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5 Things I Prefer You Not Say to Me as a Woman Living With Dwarfism

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Society can be fierce. I was born with achondroplasia, the most common form of dwarfism, and learned at a very young age our society has a hidden, yet very specific set of standards outlining what or who is viewed as desirable, attractive and valid.

Because I fall into the category of “being different,” my inabilities, decisions and actions hardly make it under the radar. When targeted at the profit of others’ amusement, my heart hurts. Denial doesn’t help the situation.

By being open about how the words and actions of others make me feel, I’m fighting the good fight — educating, opening eyes, creating awareness and changing the dialogue society has about disability, disease and differences. As a woman living with dwarfism who has also undergone numerous surgeries, here are five things I would prefer you never say to me:

1. “Don’t let it bother you” or “Ignore them.”

Bottom line: It bothers me. The staring, the comments, the laughing, the pointing — it hurts. If it didn’t, I wouldn’t say anything. Most of the time, I can brush it off and remind myself it has nothing to do with me. But there are moments when I simply can’t. It gets under my skin and I feel it in my heart.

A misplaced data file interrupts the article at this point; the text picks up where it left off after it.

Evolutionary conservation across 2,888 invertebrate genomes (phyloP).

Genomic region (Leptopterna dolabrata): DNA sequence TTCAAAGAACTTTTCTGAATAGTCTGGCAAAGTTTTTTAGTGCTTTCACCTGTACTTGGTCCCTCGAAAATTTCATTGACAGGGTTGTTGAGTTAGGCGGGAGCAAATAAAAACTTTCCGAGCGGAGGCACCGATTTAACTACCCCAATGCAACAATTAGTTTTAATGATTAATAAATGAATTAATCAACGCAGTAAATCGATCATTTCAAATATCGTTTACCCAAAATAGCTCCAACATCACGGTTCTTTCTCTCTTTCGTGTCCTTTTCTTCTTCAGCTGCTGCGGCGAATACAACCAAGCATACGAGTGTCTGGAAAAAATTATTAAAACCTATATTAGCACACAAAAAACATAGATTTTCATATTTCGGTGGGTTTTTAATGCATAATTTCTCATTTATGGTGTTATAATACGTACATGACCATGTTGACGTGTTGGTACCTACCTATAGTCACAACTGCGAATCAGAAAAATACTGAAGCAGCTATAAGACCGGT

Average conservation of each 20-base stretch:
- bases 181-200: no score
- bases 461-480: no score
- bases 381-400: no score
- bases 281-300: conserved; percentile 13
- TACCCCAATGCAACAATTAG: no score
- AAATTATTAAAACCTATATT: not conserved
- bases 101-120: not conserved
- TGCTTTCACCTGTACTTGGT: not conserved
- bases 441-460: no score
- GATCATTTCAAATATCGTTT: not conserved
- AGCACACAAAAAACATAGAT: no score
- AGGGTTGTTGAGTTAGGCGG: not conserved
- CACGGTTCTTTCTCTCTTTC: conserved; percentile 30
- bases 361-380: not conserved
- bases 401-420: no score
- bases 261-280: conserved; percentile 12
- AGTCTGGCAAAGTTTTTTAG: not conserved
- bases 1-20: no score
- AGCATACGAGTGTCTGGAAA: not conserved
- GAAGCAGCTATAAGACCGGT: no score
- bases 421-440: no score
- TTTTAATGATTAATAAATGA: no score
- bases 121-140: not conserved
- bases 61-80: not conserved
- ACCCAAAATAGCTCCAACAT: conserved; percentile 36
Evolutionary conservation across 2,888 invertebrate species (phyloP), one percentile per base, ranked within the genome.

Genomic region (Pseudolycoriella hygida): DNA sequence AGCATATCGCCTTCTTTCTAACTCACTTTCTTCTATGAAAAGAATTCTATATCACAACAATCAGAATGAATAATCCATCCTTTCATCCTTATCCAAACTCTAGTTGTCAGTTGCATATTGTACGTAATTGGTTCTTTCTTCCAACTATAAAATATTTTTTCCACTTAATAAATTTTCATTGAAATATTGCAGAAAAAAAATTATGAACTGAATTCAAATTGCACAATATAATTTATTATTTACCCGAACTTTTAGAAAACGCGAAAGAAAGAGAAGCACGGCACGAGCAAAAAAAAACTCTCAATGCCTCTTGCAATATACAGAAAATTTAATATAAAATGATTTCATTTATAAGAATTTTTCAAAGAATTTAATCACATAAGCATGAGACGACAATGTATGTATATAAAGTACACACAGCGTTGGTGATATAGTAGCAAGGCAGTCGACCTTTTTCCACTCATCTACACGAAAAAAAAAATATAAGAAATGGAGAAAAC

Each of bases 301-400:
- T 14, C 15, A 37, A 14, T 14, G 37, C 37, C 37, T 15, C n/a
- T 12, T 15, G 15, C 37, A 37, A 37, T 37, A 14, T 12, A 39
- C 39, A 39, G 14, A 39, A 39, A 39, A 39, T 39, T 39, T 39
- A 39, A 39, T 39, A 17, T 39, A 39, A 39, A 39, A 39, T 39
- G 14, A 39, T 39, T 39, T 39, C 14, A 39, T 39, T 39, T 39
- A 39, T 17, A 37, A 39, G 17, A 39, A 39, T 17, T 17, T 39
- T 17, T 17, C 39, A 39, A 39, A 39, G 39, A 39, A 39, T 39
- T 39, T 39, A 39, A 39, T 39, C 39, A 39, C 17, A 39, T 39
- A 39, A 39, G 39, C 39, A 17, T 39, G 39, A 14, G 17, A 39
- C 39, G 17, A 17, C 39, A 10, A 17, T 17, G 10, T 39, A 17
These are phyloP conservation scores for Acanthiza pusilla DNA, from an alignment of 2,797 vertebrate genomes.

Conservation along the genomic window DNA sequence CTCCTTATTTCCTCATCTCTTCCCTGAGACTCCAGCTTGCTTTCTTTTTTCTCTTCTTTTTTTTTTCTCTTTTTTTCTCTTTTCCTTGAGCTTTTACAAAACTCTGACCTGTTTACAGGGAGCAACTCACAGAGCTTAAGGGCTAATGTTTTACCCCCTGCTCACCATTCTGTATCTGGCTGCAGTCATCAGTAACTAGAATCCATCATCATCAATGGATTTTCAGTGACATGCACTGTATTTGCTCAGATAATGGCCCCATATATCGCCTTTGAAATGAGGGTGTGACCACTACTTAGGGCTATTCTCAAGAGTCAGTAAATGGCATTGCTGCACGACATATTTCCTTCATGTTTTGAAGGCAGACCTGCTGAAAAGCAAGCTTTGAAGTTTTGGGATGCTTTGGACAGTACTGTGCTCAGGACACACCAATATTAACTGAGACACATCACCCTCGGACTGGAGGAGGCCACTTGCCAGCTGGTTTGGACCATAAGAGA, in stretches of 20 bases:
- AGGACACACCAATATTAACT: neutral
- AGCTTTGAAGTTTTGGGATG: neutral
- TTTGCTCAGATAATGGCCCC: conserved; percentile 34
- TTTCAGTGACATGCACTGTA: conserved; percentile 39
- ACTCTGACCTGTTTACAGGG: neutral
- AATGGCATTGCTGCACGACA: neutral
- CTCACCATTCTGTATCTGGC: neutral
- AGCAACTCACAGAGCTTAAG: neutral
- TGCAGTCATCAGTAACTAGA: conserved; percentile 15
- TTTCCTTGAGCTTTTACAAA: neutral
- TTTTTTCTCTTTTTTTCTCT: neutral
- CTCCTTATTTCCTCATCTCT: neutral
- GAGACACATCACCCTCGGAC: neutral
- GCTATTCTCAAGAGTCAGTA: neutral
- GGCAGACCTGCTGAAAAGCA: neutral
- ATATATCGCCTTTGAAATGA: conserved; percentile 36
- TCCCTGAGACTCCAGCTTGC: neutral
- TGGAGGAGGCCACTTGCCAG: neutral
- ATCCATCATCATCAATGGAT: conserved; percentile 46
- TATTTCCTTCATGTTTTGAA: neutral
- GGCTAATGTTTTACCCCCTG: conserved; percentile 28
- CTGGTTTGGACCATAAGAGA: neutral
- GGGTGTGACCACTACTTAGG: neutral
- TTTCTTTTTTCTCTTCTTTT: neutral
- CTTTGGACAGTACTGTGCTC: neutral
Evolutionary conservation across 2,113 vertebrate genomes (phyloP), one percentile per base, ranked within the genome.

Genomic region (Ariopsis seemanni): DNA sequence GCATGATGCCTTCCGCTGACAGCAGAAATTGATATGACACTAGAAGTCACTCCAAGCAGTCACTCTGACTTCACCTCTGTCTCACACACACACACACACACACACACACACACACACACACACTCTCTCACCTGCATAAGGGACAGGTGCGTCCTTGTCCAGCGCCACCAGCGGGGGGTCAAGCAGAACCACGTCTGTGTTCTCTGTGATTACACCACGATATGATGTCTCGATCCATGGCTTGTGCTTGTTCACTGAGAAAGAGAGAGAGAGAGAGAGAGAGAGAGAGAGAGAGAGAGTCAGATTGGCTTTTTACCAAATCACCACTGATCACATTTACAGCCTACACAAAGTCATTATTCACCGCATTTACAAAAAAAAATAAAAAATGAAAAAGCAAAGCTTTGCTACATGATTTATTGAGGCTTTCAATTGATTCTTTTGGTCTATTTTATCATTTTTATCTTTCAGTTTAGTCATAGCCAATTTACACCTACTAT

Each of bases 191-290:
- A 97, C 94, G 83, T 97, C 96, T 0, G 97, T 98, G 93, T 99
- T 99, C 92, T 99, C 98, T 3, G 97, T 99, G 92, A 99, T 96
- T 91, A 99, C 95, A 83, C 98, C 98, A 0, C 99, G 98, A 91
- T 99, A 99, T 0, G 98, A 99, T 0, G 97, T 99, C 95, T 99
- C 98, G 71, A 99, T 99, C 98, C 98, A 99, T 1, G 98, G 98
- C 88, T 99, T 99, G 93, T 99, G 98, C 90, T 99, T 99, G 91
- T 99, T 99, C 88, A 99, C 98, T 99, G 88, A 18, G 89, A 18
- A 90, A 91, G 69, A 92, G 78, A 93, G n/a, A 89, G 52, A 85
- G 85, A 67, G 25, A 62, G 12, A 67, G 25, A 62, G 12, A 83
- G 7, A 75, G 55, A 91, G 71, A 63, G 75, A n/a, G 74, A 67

Don’t tell me that I shouldn’t let it bother me because, chances are, you’ve never felt the embarrassment of having to excuse yourself from the table at a restaurant to go into the bathroom and cry after falling victim to people outwardly being rude and inappropriate.

Yes, it happens more than it ever should. Rather than telling me it has nothing to do with me or that those people don’t matter, just allow me to feel sad and angry. I’m human, I have feelings. Trust me, I know it has nothing to do with me. I’m a strong, empowered woman who is well aware of society’s ignorance. The fact that I’m strong enough to acknowledge and feel my emotions without projecting them onto others makes me a bigger person than those who choose to make themselves feel big at another person’s expense.

 2. “You can’t.”

As an adolescent, I longed to stand up and confront those who spurned me and doubted my abilities. But I couldn’t always do it. All of the negativity slowly dimmed my light, taking my self confidence down with it. Then I read a poem by Shel Siverstein that I took to heart.

The more you tell me “no” or “you can’t,” the harder I’m going to work to prove you wrong. Not because I have to but because I want to. My height is not a measurement of my abilities. Some things may be more difficult or take a little bit longer to accomplish but nothing, in my book, is impossible. Until you have physically walked in my shoes, you don’t have the right to tell me that my dreams and aspirations are not feasible.

3. “Can I take your picture?”

Yes, this happens, too. Unless you’re part of my family, a friend or a medical professional, the answer is an absolute NO. What hurts the most is catching people taking my picture without saying a word, let alone asking permission. I’m not a fairy tale, I’m not a statistic, I’m not my diagnosis, I’m not a label, I’m not your shorty, I’m not a midget. My dwarfism is not something to laugh at or mock, let alone document for your own personal keepsake.